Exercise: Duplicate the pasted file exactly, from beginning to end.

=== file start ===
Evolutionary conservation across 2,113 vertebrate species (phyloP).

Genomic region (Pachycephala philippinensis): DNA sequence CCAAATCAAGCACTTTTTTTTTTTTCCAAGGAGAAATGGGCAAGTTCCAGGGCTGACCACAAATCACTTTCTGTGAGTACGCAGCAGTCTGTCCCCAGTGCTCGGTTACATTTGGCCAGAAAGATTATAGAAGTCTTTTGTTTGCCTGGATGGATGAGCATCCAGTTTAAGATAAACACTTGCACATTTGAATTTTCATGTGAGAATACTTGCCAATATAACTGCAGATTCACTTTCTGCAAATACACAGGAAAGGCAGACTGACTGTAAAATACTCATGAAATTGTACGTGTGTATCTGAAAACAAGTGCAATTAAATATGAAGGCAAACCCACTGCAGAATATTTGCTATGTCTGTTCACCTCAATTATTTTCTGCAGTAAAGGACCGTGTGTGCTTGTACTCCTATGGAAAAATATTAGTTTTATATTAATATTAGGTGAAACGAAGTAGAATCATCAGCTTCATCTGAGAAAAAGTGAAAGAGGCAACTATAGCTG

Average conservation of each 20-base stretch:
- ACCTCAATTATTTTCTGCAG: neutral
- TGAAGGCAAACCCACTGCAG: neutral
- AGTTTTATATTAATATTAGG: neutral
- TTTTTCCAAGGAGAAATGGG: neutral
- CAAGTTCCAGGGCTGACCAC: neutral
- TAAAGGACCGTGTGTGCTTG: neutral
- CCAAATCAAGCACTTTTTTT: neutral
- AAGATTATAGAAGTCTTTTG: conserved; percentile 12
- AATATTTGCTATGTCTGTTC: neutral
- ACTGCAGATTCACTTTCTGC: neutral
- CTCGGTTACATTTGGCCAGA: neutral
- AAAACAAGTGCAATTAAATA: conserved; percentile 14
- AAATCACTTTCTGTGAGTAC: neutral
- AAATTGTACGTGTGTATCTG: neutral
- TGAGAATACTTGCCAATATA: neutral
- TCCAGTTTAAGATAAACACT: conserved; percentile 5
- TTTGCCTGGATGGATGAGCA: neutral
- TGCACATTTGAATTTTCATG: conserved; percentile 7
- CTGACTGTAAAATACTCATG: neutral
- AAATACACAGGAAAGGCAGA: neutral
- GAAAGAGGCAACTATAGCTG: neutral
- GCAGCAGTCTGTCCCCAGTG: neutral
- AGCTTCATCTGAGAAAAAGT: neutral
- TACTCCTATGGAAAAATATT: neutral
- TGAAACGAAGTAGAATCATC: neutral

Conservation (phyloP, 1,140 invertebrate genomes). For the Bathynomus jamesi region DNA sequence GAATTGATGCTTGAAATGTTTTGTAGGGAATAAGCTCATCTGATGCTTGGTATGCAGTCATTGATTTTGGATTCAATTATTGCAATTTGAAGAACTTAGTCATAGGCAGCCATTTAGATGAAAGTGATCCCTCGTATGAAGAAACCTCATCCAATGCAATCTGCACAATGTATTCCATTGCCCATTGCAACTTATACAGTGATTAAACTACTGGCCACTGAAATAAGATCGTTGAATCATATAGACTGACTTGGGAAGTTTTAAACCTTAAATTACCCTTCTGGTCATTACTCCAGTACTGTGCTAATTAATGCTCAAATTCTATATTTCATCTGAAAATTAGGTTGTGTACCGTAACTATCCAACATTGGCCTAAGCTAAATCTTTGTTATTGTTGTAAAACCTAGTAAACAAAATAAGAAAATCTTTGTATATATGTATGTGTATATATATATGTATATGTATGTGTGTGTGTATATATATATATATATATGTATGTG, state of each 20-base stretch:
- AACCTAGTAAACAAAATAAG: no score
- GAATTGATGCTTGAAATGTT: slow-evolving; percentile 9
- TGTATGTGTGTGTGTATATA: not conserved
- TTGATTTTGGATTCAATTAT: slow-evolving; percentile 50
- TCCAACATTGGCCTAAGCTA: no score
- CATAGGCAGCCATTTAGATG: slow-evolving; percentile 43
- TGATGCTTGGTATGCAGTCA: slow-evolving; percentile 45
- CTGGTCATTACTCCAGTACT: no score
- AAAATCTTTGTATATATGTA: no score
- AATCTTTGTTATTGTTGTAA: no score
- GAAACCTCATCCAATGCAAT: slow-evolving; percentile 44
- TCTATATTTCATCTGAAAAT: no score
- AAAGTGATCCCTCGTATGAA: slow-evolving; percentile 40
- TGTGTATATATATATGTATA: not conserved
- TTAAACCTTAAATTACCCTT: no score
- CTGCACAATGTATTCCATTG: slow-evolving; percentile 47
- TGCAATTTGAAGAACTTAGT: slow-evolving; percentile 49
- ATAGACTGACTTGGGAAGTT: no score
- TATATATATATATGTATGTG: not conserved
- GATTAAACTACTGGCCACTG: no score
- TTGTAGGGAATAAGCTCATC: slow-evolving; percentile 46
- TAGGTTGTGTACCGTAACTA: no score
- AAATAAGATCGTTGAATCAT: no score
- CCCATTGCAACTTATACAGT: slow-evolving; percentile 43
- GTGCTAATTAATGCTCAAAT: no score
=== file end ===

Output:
Evolutionary conservation across 2,113 vertebrate species (phyloP).

Genomic region (Pachycephala philippinensis): DNA sequence CCAAATCAAGCACTTTTTTTTTTTTCCAAGGAGAAATGGGCAAGTTCCAGGGCTGACCACAAATCACTTTCTGTGAGTACGCAGCAGTCTGTCCCCAGTGCTCGGTTACATTTGGCCAGAAAGATTATAGAAGTCTTTTGTTTGCCTGGATGGATGAGCATCCAGTTTAAGATAAACACTTGCACATTTGAATTTTCATGTGAGAATACTTGCCAATATAACTGCAGATTCACTTTCTGCAAATACACAGGAAAGGCAGACTGACTGTAAAATACTCATGAAATTGTACGTGTGTATCTGAAAACAAGTGCAATTAAATATGAAGGCAAACCCACTGCAGAATATTTGCTATGTCTGTTCACCTCAATTATTTTCTGCAGTAAAGGACCGTGTGTGCTTGTACTCCTATGGAAAAATATTAGTTTTATATTAATATTAGGTGAAACGAAGTAGAATCATCAGCTTCATCTGAGAAAAAGTGAAAGAGGCAACTATAGCTG

Average conservation of each 20-base stretch:
- ACCTCAATTATTTTCTGCAG: neutral
- TGAAGGCAAACCCACTGCAG: neutral
- AGTTTTATATTAATATTAGG: neutral
- TTTTTCCAAGGAGAAATGGG: neutral
- CAAGTTCCAGGGCTGACCAC: neutral
- TAAAGGACCGTGTGTGCTTG: neutral
- CCAAATCAAGCACTTTTTTT: neutral
- AAGATTATAGAAGTCTTTTG: conserved; percentile 12
- AATATTTGCTATGTCTGTTC: neutral
- ACTGCAGATTCACTTTCTGC: neutral
- CTCGGTTACATTTGGCCAGA: neutral
- AAAACAAGTGCAATTAAATA: conserved; percentile 14
- AAATCACTTTCTGTGAGTAC: neutral
- AAATTGTACGTGTGTATCTG: neutral
- TGAGAATACTTGCCAATATA: neutral
- TCCAGTTTAAGATAAACACT: conserved; percentile 5
- TTTGCCTGGATGGATGAGCA: neutral
- TGCACATTTGAATTTTCATG: conserved; percentile 7
- CTGACTGTAAAATACTCATG: neutral
- AAATACACAGGAAAGGCAGA: neutral
- GAAAGAGGCAACTATAGCTG: neutral
- GCAGCAGTCTGTCCCCAGTG: neutral
- AGCTTCATCTGAGAAAAAGT: neutral
- TACTCCTATGGAAAAATATT: neutral
- TGAAACGAAGTAGAATCATC: neutral

Conservation (phyloP, 1,140 invertebrate genomes). For the Bathynomus jamesi region DNA sequence GAATTGATGCTTGAAATGTTTTGTAGGGAATAAGCTCATCTGATGCTTGGTATGCAGTCATTGATTTTGGATTCAATTATTGCAATTTGAAGAACTTAGTCATAGGCAGCCATTTAGATGAAAGTGATCCCTCGTATGAAGAAACCTCATCCAATGCAATCTGCACAATGTATTCCATTGCCCATTGCAACTTATACAGTGATTAAACTACTGGCCACTGAAATAAGATCGTTGAATCATATAGACTGACTTGGGAAGTTTTAAACCTTAAATTACCCTTCTGGTCATTACTCCAGTACTGTGCTAATTAATGCTCAAATTCTATATTTCATCTGAAAATTAGGTTGTGTACCGTAACTATCCAACATTGGCCTAAGCTAAATCTTTGTTATTGTTGTAAAACCTAGTAAACAAAATAAGAAAATCTTTGTATATATGTATGTGTATATATATATGTATATGTATGTGTGTGTGTATATATATATATATATATGTATGTG, state of each 20-base stretch:
- AACCTAGTAAACAAAATAAG: no score
- GAATTGATGCTTGAAATGTT: slow-evolving; percentile 9
- TGTATGTGTGTGTGTATATA: not conserved
- TTGATTTTGGATTCAATTAT: slow-evolving; percentile 50
- TCCAACATTGGCCTAAGCTA: no score
- CATAGGCAGCCATTTAGATG: slow-evolving; percentile 43
- TGATGCTTGGTATGCAGTCA: slow-evolving; percentile 45
- CTGGTCATTACTCCAGTACT: no score
- AAAATCTTTGTATATATGTA: no score
- AATCTTTGTTATTGTTGTAA: no score
- GAAACCTCATCCAATGCAAT: slow-evolving; percentile 44
- TCTATATTTCATCTGAAAAT: no score
- AAAGTGATCCCTCGTATGAA: slow-evolving; percentile 40
- TGTGTATATATATATGTATA: not conserved
- TTAAACCTTAAATTACCCTT: no score
- CTGCACAATGTATTCCATTG: slow-evolving; percentile 47
- TGCAATTTGAAGAACTTAGT: slow-evolving; percentile 49
- ATAGACTGACTTGGGAAGTT: no score
- TATATATATATATGTATGTG: not conserved
- GATTAAACTACTGGCCACTG: no score
- TTGTAGGGAATAAGCTCATC: slow-evolving; percentile 46
- TAGGTTGTGTACCGTAACTA: no score
- AAATAAGATCGTTGAATCAT: no score
- CCCATTGCAACTTATACAGT: slow-evolving; percentile 43
- GTGCTAATTAATGCTCAAAT: no score